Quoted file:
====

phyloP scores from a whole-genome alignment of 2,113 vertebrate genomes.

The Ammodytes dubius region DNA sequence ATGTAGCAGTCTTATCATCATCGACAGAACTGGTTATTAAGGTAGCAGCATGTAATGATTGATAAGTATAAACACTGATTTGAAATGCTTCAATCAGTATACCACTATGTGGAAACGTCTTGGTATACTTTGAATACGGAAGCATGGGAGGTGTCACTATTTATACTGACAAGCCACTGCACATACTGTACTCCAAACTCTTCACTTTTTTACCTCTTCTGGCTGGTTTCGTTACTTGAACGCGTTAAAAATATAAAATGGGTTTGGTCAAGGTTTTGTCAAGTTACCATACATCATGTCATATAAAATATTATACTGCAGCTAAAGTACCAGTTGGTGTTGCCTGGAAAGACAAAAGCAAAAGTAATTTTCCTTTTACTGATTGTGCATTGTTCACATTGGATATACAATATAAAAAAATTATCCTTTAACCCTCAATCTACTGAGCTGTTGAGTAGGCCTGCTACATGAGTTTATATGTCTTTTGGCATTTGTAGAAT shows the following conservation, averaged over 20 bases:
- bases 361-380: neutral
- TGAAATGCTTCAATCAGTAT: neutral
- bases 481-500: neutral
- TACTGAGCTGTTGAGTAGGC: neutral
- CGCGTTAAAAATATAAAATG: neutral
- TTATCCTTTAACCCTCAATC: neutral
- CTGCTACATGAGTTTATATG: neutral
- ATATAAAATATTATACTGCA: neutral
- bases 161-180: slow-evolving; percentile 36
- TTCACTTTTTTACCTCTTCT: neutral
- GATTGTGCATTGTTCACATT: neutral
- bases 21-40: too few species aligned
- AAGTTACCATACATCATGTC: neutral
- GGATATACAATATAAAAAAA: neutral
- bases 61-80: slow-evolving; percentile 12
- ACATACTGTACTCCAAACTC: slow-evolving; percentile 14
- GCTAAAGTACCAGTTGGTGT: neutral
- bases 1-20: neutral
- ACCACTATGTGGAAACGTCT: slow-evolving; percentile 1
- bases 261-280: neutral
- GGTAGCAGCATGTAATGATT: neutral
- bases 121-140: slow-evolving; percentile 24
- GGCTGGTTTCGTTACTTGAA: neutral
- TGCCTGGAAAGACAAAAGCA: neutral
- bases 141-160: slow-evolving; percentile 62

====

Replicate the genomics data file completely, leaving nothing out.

phyloP scores from a whole-genome alignment of 2,113 vertebrate genomes.

The Ammodytes dubius region DNA sequence ATGTAGCAGTCTTATCATCATCGACAGAACTGGTTATTAAGGTAGCAGCATGTAATGATTGATAAGTATAAACACTGATTTGAAATGCTTCAATCAGTATACCACTATGTGGAAACGTCTTGGTATACTTTGAATACGGAAGCATGGGAGGTGTCACTATTTATACTGACAAGCCACTGCACATACTGTACTCCAAACTCTTCACTTTTTTACCTCTTCTGGCTGGTTTCGTTACTTGAACGCGTTAAAAATATAAAATGGGTTTGGTCAAGGTTTTGTCAAGTTACCATACATCATGTCATATAAAATATTATACTGCAGCTAAAGTACCAGTTGGTGTTGCCTGGAAAGACAAAAGCAAAAGTAATTTTCCTTTTACTGATTGTGCATTGTTCACATTGGATATACAATATAAAAAAATTATCCTTTAACCCTCAATCTACTGAGCTGTTGAGTAGGCCTGCTACATGAGTTTATATGTCTTTTGGCATTTGTAGAAT shows the following conservation, averaged over 20 bases:
- bases 361-380: neutral
- TGAAATGCTTCAATCAGTAT: neutral
- bases 481-500: neutral
- TACTGAGCTGTTGAGTAGGC: neutral
- CGCGTTAAAAATATAAAATG: neutral
- TTATCCTTTAACCCTCAATC: neutral
- CTGCTACATGAGTTTATATG: neutral
- ATATAAAATATTATACTGCA: neutral
- bases 161-180: slow-evolving; percentile 36
- TTCACTTTTTTACCTCTTCT: neutral
- GATTGTGCATTGTTCACATT: neutral
- bases 21-40: too few species aligned
- AAGTTACCATACATCATGTC: neutral
- GGATATACAATATAAAAAAA: neutral
- bases 61-80: slow-evolving; percentile 12
- ACATACTGTACTCCAAACTC: slow-evolving; percentile 14
- GCTAAAGTACCAGTTGGTGT: neutral
- bases 1-20: neutral
- ACCACTATGTGGAAACGTCT: slow-evolving; percentile 1
- bases 261-280: neutral
- GGTAGCAGCATGTAATGATT: neutral
- bases 121-140: slow-evolving; percentile 24
- GGCTGGTTTCGTTACTTGAA: neutral
- TGCCTGGAAAGACAAAAGCA: neutral
- bases 141-160: slow-evolving; percentile 62